In times gone past, fires were it high up on hills to celebrate the midsummer time. Some of these survived until the 1800s, and antiquarians may also re-enact these celebrations to keep the old ways alive. Another aspect of the fires was the blessing of domestic and farmyard animals through the fire. It was thought that the fire would cleanse and bless the animals for the coming year and guard them against ailments which may hinder the production of milk and other useful items to small-town folk from the time.

Although the old celebrations seem to have been distilled into quaint occurrences to modern man who has moved out of the villages in the UK, in many European countries the celebrations still go on.

For example, in Sweden, the schools are out mid-June and many begin their five-week holiday. Midsummer’s Eve is celebrated in the countryside, as it always has been, and the towns and cities are suddenly left deserted.

However, the main roads out of the built-up areas are another story- packed full of people desperately trying to get to their celebrations in time, friends and family waiting among the natural landscape for them to join in the annual celebrations. The date for the midsummer celebrations is usually a Friday between the 19th and 25th June, and people begin the day by picking flowers and making wreaths to place on the maypole. Whereas we here in the UK associate the maypole with May Day, it is a fertility symbol very much used within the midsummer celebrations in Sweden.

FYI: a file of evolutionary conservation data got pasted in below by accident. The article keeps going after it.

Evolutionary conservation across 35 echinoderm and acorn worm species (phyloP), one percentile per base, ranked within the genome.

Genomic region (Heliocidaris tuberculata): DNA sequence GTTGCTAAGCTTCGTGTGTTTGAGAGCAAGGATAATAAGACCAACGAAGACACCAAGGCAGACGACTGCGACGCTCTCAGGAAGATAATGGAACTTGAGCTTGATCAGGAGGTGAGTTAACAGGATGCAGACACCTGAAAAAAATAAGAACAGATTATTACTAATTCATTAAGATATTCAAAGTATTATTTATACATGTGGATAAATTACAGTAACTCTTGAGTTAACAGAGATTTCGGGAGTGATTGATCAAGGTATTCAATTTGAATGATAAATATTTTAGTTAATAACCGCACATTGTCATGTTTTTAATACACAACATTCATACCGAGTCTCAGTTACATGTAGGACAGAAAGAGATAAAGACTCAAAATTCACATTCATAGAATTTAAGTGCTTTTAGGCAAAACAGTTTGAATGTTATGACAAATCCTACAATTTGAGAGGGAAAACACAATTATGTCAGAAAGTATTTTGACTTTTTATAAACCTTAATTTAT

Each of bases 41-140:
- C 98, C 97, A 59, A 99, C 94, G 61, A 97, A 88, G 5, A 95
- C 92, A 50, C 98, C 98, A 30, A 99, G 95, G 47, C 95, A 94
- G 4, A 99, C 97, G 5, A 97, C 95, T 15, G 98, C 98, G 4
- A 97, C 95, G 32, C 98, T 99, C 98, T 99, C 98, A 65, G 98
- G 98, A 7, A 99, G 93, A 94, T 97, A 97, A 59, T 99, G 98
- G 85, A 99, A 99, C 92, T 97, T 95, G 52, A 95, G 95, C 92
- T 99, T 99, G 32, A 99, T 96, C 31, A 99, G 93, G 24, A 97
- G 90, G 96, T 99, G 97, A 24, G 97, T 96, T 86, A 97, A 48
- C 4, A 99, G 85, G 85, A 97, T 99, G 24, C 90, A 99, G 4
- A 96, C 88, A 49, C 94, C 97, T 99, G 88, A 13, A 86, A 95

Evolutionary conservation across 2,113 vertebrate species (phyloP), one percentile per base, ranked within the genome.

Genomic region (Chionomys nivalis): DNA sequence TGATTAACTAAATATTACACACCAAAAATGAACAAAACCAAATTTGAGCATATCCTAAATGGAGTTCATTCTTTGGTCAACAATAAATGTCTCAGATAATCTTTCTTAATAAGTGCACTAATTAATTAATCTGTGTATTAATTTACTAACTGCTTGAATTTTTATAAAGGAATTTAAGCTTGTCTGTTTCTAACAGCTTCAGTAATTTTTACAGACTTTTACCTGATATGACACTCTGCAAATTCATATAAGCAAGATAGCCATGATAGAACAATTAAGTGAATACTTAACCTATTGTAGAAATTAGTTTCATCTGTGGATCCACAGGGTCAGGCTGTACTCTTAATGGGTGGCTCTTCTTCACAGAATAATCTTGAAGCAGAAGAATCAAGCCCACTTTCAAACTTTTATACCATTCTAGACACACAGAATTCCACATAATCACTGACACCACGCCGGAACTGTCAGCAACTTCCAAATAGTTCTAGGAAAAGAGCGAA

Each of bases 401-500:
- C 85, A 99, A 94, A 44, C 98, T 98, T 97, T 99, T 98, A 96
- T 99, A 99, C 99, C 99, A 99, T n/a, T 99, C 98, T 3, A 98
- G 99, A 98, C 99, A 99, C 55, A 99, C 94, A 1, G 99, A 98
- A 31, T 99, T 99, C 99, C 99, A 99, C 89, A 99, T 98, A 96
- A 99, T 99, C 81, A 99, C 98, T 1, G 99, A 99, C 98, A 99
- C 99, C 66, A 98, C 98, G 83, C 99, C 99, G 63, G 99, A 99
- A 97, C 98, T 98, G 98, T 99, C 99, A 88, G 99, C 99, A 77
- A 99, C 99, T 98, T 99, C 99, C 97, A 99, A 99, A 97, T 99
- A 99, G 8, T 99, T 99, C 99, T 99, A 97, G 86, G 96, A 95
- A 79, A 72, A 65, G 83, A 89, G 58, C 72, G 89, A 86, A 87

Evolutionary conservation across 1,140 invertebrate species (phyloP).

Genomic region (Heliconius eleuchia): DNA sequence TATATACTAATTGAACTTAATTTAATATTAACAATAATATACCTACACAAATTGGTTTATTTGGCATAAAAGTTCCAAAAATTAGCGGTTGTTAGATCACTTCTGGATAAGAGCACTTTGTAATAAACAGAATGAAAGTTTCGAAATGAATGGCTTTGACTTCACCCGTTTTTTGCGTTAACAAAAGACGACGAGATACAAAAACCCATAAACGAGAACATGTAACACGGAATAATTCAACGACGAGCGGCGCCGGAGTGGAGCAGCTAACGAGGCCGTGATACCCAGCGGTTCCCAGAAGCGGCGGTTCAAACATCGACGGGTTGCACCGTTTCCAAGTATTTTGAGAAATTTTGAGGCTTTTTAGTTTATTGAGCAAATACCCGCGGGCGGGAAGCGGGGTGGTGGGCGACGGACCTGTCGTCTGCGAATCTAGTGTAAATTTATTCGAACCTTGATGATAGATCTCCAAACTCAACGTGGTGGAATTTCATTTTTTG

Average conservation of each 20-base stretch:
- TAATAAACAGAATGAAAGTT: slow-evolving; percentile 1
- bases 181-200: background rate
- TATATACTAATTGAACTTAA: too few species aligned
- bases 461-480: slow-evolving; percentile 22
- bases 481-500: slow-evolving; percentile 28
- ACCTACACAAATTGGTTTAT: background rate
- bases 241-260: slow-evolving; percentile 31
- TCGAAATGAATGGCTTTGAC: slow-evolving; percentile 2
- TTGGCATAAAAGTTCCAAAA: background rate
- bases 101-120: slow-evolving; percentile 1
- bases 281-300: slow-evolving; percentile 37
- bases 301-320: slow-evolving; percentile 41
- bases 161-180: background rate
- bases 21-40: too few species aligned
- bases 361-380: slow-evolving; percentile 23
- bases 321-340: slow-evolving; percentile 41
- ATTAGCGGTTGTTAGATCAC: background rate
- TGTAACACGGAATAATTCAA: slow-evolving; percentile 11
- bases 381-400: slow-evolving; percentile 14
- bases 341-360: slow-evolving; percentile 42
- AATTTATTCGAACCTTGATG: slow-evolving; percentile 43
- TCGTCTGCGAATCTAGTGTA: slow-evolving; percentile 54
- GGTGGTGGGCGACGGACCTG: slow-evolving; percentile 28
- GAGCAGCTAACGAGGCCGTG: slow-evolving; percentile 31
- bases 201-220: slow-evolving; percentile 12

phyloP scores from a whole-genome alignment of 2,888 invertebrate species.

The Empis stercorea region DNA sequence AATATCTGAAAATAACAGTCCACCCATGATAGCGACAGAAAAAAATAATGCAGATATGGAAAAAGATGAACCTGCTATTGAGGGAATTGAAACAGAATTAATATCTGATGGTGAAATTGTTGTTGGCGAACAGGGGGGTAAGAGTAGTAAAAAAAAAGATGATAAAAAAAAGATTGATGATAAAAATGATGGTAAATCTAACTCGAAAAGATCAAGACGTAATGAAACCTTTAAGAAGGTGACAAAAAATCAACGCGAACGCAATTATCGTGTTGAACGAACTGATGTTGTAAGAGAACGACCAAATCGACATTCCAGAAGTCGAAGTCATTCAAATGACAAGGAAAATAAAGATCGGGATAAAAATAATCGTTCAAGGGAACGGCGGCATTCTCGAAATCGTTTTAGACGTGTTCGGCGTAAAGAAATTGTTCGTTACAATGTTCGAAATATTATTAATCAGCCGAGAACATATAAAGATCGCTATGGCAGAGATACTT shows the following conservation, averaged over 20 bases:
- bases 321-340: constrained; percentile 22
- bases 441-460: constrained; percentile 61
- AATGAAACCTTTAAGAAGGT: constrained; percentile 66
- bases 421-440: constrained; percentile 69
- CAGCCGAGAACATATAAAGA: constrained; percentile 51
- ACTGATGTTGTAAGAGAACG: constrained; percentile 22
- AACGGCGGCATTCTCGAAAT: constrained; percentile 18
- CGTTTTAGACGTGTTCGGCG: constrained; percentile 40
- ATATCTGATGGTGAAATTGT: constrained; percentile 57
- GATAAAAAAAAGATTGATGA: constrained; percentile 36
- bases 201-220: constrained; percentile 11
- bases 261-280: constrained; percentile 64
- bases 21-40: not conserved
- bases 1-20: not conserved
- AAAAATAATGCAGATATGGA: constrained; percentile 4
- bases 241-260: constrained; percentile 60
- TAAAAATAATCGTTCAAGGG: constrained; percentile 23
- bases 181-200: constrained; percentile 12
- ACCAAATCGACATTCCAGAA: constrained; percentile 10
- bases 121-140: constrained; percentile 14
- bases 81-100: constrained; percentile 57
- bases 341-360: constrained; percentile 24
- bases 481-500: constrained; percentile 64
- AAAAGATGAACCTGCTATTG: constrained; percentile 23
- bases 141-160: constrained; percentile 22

This maypole is raised in an open spot, and the traditional ring-dances begin to the delight of the children and some of the adults. The teenagers nowadays stay out of it and instead wait for the evening’s more riotous entertainment. The traditional activities revolve around the old Pagan rituals and games of strength, fun and fitness. These include many events you may see at your school’s sports day like the tug of war, and for the younger children the egg and spoon race, and of course the sack racing!